I ask what happened to the pills his doctor gave him last week, but he won’t answer my questions. He just closes his eyes and moans. If he lowered your dosage, you still should have some pills, did you not refill the prescription? Did you lose the pills? Did you take too many? No answer. He can answer other questions, but not these. I ask why we aren’t going to the hospital he normally goes to, and he won’t answer that either.

Admit anything to me – you were in so much pain, you took six a day — just don’t refuse to answer my questions when you are competent to answer. I am here to help.

But he won’t answer. Whenever we get on a touchy question, he just moans and closes his eyes.

I should just say “whatever” and transport him BLS and let the hospital deal with him, but I keep up asking the questions, my tone getting harsher and harsher. I am clearly starting to get pissed.

He finally opens his eyes, looks right at me, and no slur in his speech, says, “You’re an asshole.”

“If you are alert enough to recognize that I am an asshole,” I say, “then you are alert enough to tell me what happened to those pain pills.”

I am into pain relief. I have no problem with being taken by a drug abuser if it means denying someone with legitimate pain relief. I fully understand the devastating effects of chronic pain, and how it can turn otherwise normal, upstanding citizens into drug seekers out of fear they will not have enough medicine when they need it. My bonafides are solid on this issue, but he is getting no inch from me because he will not be straight with me. “You can answer. You want me to help you, answer the questions. What happened at the other hospital and what happened at your doctor’s office. Where are the pills he gave you? Tell me a believable story.”

He won’t look at me. The volunteer riding with me sits across from me looking at me like I am being so mean to this man. I feel like saying, “Go ahead, call me an asshole, too. I know that’s what you are thinking.”

I give my report at the hospital, and then leave. This morning when I go back, I ask what happened to the man and I am relieved to hear they concurred with my impression. The man was abusing prescription drugs, doctor shopping and when he was told he wouldn’t be getting any medicine, he stormed out of the hospital.


I’ve done two calls today and both patients have thanked me afterwards. I do admit to trying t
be extra nice today.

Even though I was right about the man with chronic pain being a drug seeker, in retrospect now, I think I was an asshole to him, too.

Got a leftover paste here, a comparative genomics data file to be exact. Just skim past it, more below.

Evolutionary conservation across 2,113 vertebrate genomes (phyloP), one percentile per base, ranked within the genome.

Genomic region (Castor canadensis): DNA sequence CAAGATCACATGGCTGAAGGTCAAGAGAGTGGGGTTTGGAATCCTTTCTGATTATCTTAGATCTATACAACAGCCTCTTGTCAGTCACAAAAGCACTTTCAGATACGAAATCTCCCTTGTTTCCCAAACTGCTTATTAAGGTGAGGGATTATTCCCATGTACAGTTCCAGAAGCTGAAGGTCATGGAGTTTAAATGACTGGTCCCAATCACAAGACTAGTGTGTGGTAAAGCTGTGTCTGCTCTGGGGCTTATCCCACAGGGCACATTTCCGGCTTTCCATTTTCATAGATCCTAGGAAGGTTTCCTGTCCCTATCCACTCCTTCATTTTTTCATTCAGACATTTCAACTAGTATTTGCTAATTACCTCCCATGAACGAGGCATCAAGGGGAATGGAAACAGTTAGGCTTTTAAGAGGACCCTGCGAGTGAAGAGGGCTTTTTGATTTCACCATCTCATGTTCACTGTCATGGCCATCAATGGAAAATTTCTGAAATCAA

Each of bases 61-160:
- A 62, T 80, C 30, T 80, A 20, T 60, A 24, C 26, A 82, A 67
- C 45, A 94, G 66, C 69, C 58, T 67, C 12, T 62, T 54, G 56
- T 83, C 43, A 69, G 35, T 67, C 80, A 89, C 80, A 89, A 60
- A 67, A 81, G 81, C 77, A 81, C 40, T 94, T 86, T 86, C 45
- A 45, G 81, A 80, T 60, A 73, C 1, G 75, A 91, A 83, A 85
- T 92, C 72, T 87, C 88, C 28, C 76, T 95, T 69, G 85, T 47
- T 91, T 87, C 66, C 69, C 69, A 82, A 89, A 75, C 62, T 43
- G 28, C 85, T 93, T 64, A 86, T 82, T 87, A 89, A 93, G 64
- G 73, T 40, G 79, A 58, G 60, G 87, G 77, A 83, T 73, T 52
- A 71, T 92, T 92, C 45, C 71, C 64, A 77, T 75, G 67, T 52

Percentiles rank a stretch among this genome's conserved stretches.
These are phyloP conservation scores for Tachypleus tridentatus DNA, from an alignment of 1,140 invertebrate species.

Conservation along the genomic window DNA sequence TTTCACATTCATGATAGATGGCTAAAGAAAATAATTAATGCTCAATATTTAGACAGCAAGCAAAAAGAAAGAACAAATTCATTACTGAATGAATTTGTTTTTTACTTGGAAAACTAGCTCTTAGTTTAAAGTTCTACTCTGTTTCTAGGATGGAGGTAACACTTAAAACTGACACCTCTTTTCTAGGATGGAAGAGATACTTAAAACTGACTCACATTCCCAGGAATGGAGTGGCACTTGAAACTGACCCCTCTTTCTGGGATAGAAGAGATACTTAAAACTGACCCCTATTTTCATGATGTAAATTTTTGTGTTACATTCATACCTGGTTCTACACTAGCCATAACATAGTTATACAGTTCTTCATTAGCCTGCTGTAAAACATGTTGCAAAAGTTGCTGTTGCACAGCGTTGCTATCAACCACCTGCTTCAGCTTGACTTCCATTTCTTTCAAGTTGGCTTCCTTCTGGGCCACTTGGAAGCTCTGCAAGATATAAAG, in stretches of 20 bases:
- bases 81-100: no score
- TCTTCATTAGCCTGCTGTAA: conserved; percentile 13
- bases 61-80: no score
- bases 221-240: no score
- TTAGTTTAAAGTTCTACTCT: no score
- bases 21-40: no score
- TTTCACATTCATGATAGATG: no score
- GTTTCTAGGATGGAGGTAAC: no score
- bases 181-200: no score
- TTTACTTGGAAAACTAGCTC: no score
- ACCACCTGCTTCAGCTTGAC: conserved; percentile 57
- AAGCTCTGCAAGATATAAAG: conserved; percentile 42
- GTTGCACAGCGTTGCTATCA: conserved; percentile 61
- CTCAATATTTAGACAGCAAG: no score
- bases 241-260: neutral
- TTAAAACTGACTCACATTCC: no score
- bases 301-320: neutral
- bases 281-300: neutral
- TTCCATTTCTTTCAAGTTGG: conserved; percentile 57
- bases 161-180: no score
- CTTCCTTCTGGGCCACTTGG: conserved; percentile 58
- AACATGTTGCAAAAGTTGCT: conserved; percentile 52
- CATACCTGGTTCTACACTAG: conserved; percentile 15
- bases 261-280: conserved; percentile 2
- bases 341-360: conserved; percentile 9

And no matter what, I don’t ever have a right to be an asshole to a patient.


  • nickopotamus says:

    Isn’t it better to act like an asshole and get the treatment right, rather than er on the side of niceness and get it wrong – in this case, he can’t drink his coke, or things go downhill before it can take any effect. And the way he apologised afterwards suggests that he didn’t genuinely consider you an asshole – I imagine this has happened before to the chap, and will happen again.Oh, and most of the volunteers over here are just as mean as the professionals 🙂

  • Gary says:

    A good rule of thumb is to use the least invasive treatment possible. If the patient can eat and drink enough to get his mental status back up, then that’s the way to go. It often takes a few minutes to determine this by trying to get the patient to eat. It’s usually worth it, though. We don’t have to transport patients even if they’ve had an IV and D50. Still, I prefer not to do that if I can just feed the patient. In the second case, you were completely right. The fact that he called you an asshole indicates that he knew you were doing the right thing, not what he wanted you to do. The volunteer probably hasn’t seen enough to know whether you were right or mean. Then again, in this business you can be both. Gary

  • Witness says:

    My line with diabetics is their level of consciousness, not their mental status. If they’re awake enough to mumble, they’re awake enough to swallow a tube of glucose. Obviously that’s not always the case, but that’s the rule of thumb I employ. If they’re completely out, then of course they get a line and a glass tube of sugar.As for the second patient, I think you did the right thing.

  • Chris in SE TX says:

    Here’s my $0.02 on the 2nd case:Many medics and doctors find it easier to just appease a drug seeker and get them out. I think if more of them would confront the patient and refuse to provide what they seek, the problem would start going away. Those people would stop going to the EDs, stop calling ambulances.I am increasingly tired of people abusing the system and letting me, the tax payer, pay their bills….I think you did well….

  • AlisonH says:

    Re the second patient, I think you very much did the right thing: you not only confronted him straight on just how he so much needed to be, but at the same time, you refused to give in because you cared about him personally. That’s a powerful combination. That combination is what gives people something to hold onto later if they do decide–at some point–that they want to change. You had more power for good in that situation than I think you had any idea of, even if you didn’t get to see it.